Protein Consumption Recommendations

Protein Consumption Recommendations

 

I had one of my clients ask me a great question about protein intake and why some of you may have some higher numbers to hit daily. While this doesn’t apply to everyone, it may provide some potentially useful information when clients get to that stage of their nutritional journey.

 

Without getting blood work done, it’s hard to specify an amount of protein for people to consume. Understand that digestion starts in the mouth with the mechanical process of chewing. A lot of my clients have mentioned that they inhale their food, so one reason for the higher number is that most people don’t actually digest and use all of the protein you eat because it’s not in a form that’s readily available for your body to use.

 

Your stomach and intestines are responsible more so for the chemical breakdown of food, leaving a lot of the mechanical processes of breaking food down to your mouth. Some research suggests that only 70-80% of what you eat is actually used since the other 20-30% isn’t available due to a lack of mechanical breakdown of the protein consumed.

 

This may provide support for eating more protein, but it’s certainly not definitive or the end-all, be-all solution to your nutritional prescription and serves as a starting point to refine from. Another reason is that protein and fat are linked to how satisfied you feel after a meal. When you consume higher amounts of protein as a health client, it may actually help curb your appetite through increases in the amount of circulating Leptin hormone circulating in your system.

 

For my performance athletes, increasing rates of a process known as protein synthesis may be one reason to have a higher recommendation. Protein synthesis is the process of taking amino acids and constructing whatever forms of cells are necessary, including muscle tissue and nerve cells.

 

One way you can tell if you are consuming adequate amounts of protein is by monitoring your nitrogen levels in your urine. They have nitrogen monitoring strips you can pee on that may serve as a monitoring tool for those of you who are really into nerding out and want to test your own levels and play around with it.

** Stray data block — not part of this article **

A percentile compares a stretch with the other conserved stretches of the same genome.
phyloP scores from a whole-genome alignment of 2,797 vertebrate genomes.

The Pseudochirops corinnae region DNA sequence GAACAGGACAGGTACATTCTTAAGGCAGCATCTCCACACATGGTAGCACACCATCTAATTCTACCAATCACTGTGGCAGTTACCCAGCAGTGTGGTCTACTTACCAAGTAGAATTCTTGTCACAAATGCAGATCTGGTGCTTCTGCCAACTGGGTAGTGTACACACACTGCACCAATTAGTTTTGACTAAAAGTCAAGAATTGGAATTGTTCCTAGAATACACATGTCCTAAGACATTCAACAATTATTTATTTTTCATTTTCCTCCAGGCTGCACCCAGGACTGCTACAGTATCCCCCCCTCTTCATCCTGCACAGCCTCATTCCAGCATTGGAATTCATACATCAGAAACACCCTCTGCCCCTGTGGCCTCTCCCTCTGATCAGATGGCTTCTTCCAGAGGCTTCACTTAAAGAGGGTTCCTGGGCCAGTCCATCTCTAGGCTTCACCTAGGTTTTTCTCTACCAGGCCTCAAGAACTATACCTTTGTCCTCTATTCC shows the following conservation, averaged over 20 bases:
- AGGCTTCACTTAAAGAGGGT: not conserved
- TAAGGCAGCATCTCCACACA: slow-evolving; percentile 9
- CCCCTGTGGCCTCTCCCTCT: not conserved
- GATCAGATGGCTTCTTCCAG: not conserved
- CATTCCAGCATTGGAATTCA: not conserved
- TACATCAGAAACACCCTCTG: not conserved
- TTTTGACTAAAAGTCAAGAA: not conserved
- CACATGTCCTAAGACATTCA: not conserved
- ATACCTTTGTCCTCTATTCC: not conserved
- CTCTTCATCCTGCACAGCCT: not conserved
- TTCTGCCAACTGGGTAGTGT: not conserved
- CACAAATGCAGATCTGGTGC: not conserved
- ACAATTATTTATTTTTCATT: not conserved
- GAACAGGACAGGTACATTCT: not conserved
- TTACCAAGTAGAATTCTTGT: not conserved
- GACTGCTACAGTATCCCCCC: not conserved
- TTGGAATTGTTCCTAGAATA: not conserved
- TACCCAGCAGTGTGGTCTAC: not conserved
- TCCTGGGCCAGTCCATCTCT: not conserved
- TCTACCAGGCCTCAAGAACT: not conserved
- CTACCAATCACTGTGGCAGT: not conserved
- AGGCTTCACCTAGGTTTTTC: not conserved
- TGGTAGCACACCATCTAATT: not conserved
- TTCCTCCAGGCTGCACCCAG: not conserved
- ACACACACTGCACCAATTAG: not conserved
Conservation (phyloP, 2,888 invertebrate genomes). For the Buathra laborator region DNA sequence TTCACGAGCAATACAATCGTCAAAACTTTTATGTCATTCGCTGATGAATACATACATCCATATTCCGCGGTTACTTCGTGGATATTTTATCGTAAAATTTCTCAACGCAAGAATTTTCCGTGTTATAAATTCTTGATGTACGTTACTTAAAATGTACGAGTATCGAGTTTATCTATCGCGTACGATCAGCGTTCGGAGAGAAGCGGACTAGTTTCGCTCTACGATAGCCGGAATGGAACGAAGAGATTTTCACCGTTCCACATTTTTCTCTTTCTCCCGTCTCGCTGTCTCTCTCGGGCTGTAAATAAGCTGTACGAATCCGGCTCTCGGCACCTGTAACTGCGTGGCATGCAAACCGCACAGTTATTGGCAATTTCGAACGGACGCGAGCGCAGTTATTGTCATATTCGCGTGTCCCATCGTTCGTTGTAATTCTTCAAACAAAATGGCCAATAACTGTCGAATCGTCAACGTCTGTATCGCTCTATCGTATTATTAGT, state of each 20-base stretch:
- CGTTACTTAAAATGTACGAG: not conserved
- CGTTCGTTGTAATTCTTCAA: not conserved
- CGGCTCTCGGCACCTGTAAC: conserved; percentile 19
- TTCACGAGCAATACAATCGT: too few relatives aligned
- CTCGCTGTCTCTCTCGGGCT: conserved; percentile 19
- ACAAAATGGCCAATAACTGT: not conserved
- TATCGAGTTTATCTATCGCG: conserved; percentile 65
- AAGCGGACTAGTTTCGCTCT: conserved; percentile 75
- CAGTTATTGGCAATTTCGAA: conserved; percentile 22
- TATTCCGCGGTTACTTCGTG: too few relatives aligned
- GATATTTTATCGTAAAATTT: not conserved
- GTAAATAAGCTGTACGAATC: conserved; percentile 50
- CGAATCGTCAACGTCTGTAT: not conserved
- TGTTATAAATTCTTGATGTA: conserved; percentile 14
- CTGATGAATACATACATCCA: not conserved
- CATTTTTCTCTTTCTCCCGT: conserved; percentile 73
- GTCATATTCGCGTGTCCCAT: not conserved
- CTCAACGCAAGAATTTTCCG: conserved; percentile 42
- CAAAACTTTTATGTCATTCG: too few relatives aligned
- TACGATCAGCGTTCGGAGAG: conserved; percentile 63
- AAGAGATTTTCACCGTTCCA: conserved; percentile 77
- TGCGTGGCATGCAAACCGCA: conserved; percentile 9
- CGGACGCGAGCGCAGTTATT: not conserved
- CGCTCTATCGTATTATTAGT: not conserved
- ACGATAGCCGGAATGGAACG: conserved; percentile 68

Nerd talk: Leptin is the hunger satiety hormone and is triggered through amino acids like tryptophan, increases in the amount of free-fatty acids in circulation, etc. Grelin is the hunger hormone that acts in opposition to Leptin and is generally triggered by a decrease of the amount of blood glucose (aka blood sugar) circulating in your blood. Long story finally made short: your nutrition is your responsibility.

 

That being said, we have professionals here to serve as a guide and help you figure out what works best for YOU. Everyone is different. While research is a valuable place to start, fine-tuning your own experiences and optimizing your health or performance is probably going to require you to go off the beaten road at some points.

 

Hope this was helpful in understanding your protein consumption for those of you that this applies towards!

Happy protein-ing! 🙂

 

Andrew Garritson, M.S., CSCS, CES, Pn1, CF-L2, USAW SP-L1, BTS-L1, PDR

 

References:

van Erp-Baart, A.M.J., W.H.M. Saris, R.A. Binkhorst, J.A. Vos, and J.W.H. Elvers. 1989a. Nationwide survey on nurtitional habits in elite athletes. Part I: Energy carbohydrate, protein.. Int J Sports Med 10 (1): S11-S16

Jeukendrup, A. E., & Gleeson, M. (2019). Sport nutrition (pp. 179-182). Champaign, IL: Human Kinetics.

 

Andrew Garritson is the founder of HumEx Fitness. He is currently completing his PhD in Performance Psychology at Grand Canyon University and has coached both health-oriented and performance-driven clients in a variety of disciplines across the last 14 years. Prior to his PhD and HumEx Fitness, Andrew received his Masters degree in Health and Human Performance at Georgia College & State University and his Bachelors degree in Health and Physical Education while serving as a recon marine at B Co. 4th Recon Battalion and completing one tour of duty. When not coaching or researching stress responses, you can find Andrew with his girlfriend, Macy and her dog Topaz, reading, watching a good sci-fi movie, or exploring the outdoors.



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